Time Traveller’s Handbook


Do you know how long it took to sail across the Atlantic Ocean? Was it faster from east to west or west to east? Imagine sailing to India, a five-month trip around the Cape of Good Hope! No wonder late Victorians valued the steamship and the Suez Canal. What difference did the inventions of the telephone or steam engine make to our ancestors lives? Do you know what a rod or a chain is and what they measured?

Time Travellers Handbook considers documents and how to look at papers and artifacts that have survived over the years, as well as those family legends and mythinformation handed down by word of mouth. This sort of information can be found on the Internet somewhere but the researcher can waste a lot of time hunting for it. In an entertaining yet useful manner, Time Travellers Handbook brings together for family historians a lot of facts our ancestors once knew, took for granted, and used regularly.


I enjoyed delving into the Time Traveller's Handbook. It finds its target "family historians working in Canada whose ancestors originated somewhere else" and will find a place on my bookshelf.

Anglo-Celtic Connections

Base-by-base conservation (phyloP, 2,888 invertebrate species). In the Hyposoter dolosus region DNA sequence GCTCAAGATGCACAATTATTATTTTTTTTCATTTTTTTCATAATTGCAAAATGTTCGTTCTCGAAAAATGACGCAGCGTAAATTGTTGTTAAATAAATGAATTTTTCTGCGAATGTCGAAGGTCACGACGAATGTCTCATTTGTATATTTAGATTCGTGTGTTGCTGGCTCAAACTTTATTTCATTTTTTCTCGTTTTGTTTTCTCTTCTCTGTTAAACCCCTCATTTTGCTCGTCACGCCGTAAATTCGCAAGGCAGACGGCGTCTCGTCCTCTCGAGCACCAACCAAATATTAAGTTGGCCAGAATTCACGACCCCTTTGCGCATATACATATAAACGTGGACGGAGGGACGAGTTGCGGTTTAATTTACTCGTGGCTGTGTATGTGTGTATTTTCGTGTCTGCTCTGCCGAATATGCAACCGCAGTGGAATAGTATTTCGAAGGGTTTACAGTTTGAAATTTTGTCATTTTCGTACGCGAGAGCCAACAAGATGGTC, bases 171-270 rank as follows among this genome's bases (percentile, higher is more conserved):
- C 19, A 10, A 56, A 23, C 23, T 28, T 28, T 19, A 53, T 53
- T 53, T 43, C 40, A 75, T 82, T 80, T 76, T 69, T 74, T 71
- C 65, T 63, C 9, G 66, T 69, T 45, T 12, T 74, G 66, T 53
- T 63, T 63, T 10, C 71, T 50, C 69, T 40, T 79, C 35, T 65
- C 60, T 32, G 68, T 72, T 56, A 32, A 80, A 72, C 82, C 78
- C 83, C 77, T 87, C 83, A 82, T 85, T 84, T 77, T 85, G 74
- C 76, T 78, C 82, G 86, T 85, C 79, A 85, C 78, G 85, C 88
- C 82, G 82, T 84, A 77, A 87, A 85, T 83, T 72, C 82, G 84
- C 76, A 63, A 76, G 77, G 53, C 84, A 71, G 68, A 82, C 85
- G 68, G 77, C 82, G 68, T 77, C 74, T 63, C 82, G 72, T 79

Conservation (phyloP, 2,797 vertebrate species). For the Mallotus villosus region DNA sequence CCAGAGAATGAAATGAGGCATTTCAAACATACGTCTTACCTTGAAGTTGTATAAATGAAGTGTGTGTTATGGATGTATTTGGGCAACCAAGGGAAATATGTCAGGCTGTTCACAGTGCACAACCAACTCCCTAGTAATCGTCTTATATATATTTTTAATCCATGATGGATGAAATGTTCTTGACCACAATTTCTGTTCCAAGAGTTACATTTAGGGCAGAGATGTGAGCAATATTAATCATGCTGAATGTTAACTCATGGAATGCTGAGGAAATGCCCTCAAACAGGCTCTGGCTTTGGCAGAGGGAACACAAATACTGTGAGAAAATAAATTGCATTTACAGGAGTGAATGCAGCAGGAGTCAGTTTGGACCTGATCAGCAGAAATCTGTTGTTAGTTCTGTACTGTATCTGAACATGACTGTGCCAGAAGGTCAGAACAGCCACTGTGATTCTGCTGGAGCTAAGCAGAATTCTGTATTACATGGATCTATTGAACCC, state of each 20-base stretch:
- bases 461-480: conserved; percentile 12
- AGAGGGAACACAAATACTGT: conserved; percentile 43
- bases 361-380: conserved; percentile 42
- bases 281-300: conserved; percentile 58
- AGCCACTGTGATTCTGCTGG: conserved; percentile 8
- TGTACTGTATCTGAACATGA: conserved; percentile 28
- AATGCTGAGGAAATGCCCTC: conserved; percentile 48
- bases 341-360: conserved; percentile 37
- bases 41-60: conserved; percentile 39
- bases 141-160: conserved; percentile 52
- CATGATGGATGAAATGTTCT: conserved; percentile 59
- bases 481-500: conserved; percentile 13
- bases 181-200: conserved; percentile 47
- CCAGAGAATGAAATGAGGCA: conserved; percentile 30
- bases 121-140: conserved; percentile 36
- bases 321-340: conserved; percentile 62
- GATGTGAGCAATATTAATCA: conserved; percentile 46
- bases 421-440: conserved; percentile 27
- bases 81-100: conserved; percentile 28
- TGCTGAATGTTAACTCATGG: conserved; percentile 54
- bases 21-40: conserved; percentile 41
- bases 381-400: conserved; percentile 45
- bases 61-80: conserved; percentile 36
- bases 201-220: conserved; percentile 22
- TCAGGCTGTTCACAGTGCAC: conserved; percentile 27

While written for the Canadian researcher, the book is invaluable to U.S. researchers because much of the information presented applies to U.S. ancestry as well.


an excellent addition to the reference library of both genealogists and historians.

The Forest City

Douglas succeeds in packing a ton of information on numerous subjects into one soft-cover guide. The Time Travellers Handbook is a handy tool for assisting genealogists in understanding their ancestors everyday lives.

The We Tree Genealogy Blog (May, 2011)

an invaluable addition to any historian or genealogist bookshelf.

Olive Tree Genealogy (May, 2011)

...well-written, sourced where appropriate, and makes for an easy read.

GenBlog (May, 2011)

...a great book for not only genealogists, but also historical fiction readers, Jane Austen fans, writers, and anyone else interested in history.

More Than Books (June, 2011)

Recommended for genealogists, whether novice or veteran.

Generations (Manitoba Genealogical Society newsletter) (July, 2011)

The book is designed to help historians and genealogists, but it will also help to settle debates about trivia and family memories. If nothing else, it can help the grandkids figure out just what you're talking about.

The Victoria Times-Colonist (August, 2011)

Recommended for genealogists, whether novice or veteran.

Generations (October, 2011)

This is an entertaining book that covers the past as well as customs and traditions we now consider quaint or may dimiss as waste of time.

Tri-City News (November, 2011)

About the Author

Althea Douglas

Posted by Dundurn Guest on December 6, 2014

Althea Douglas

Althea Douglas was the author of numerous articles on genealogy, Canadian local history, and heritage conservation. Her books include Tools of the Trade for Canadian Genealogists, Help! I've Inherited an Attic Full of History, and Here Be Dragons: Navigational Hazards for the Canadian Family Researcher